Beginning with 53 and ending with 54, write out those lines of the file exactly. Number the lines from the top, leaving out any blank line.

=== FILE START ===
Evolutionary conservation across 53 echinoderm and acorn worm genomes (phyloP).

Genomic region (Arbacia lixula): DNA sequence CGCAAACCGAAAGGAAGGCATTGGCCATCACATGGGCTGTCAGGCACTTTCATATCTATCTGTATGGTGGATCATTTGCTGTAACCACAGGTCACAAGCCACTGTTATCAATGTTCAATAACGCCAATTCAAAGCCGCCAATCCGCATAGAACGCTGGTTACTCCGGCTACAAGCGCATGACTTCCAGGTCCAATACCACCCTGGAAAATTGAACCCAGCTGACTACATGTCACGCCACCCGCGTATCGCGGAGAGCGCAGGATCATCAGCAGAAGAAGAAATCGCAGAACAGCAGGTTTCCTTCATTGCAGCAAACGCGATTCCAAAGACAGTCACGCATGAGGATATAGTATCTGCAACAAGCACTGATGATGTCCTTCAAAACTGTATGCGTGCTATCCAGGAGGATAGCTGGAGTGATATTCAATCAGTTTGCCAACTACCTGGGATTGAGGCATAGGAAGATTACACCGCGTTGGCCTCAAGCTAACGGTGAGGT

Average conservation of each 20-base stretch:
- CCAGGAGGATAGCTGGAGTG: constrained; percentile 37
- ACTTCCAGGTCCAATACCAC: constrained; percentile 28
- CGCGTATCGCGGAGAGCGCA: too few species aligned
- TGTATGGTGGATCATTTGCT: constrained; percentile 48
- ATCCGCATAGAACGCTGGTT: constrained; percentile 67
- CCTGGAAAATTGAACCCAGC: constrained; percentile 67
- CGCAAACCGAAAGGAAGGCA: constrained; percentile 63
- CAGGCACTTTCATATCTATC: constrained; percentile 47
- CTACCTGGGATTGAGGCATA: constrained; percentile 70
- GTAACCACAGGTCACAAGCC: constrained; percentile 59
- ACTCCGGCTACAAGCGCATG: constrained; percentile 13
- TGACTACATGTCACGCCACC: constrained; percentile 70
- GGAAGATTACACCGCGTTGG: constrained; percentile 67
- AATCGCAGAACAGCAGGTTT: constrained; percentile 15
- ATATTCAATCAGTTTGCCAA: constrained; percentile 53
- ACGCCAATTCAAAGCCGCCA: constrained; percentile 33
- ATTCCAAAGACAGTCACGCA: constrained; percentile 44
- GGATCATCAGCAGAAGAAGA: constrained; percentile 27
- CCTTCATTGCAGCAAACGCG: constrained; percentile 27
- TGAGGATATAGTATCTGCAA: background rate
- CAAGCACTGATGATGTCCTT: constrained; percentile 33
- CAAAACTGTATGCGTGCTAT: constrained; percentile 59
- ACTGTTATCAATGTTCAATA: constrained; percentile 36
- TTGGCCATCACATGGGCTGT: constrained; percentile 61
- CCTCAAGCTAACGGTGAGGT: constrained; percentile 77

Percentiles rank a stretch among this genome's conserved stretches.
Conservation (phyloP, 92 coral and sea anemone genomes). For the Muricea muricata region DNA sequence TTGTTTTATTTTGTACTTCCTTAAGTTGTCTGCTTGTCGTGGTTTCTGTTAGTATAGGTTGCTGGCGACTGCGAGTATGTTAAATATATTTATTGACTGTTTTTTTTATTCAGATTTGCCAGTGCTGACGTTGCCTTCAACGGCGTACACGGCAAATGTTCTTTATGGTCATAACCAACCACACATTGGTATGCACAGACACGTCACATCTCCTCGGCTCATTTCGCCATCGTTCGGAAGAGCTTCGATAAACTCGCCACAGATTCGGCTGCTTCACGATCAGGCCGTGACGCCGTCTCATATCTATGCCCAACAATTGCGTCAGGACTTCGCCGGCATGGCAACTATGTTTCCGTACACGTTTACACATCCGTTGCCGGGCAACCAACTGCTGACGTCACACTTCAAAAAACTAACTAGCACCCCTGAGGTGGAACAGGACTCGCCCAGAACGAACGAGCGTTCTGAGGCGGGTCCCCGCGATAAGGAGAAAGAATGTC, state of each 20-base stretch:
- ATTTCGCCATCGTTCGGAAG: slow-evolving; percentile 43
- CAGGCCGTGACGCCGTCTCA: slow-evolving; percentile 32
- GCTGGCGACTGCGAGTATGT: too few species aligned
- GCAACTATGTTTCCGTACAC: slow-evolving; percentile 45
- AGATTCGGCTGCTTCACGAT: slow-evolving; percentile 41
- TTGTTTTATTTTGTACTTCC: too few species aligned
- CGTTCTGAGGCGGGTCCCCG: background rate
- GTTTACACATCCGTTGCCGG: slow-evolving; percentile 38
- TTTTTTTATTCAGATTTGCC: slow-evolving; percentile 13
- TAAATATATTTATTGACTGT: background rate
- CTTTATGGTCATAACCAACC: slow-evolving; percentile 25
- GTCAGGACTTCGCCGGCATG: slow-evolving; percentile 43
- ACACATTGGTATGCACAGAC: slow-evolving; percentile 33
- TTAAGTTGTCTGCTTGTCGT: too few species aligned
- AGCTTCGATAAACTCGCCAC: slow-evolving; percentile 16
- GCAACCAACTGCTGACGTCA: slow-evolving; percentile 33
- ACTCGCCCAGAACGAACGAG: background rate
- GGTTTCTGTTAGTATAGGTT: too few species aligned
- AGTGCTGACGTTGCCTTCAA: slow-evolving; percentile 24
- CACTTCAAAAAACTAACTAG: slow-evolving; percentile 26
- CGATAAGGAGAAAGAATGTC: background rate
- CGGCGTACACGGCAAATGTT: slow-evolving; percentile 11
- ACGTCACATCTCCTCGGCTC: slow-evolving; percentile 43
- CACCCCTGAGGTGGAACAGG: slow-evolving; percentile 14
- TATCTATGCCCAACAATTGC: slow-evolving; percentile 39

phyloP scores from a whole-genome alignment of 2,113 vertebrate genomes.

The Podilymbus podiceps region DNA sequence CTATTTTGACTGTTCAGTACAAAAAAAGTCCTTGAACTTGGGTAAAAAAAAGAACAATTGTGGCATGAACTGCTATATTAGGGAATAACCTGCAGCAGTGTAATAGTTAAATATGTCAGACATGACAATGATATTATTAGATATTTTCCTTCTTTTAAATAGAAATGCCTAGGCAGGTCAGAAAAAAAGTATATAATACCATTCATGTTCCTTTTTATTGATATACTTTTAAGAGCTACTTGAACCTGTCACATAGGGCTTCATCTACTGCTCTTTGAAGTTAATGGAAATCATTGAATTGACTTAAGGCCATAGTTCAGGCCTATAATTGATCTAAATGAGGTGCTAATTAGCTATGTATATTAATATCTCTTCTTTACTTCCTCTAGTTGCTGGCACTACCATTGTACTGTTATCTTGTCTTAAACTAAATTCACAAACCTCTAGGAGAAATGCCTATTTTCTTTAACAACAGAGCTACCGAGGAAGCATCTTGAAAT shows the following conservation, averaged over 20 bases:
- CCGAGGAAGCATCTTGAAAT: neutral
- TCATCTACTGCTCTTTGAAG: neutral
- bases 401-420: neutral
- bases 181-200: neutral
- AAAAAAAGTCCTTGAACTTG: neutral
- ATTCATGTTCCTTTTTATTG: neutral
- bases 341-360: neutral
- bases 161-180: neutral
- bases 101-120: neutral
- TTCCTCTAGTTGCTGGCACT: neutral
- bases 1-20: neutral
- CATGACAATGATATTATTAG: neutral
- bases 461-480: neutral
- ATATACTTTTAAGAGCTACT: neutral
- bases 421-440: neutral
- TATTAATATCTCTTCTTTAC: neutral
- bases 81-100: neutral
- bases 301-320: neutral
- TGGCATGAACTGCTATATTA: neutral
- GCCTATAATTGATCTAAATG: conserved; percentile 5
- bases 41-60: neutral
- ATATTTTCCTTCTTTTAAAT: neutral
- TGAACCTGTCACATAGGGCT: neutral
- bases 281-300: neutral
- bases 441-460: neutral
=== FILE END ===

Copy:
- ACGTCACATCTCCTCGGCTC: slow-evolving; percentile 43
- CACCCCTGAGGTGGAACAGG: slow-evolving; percentile 14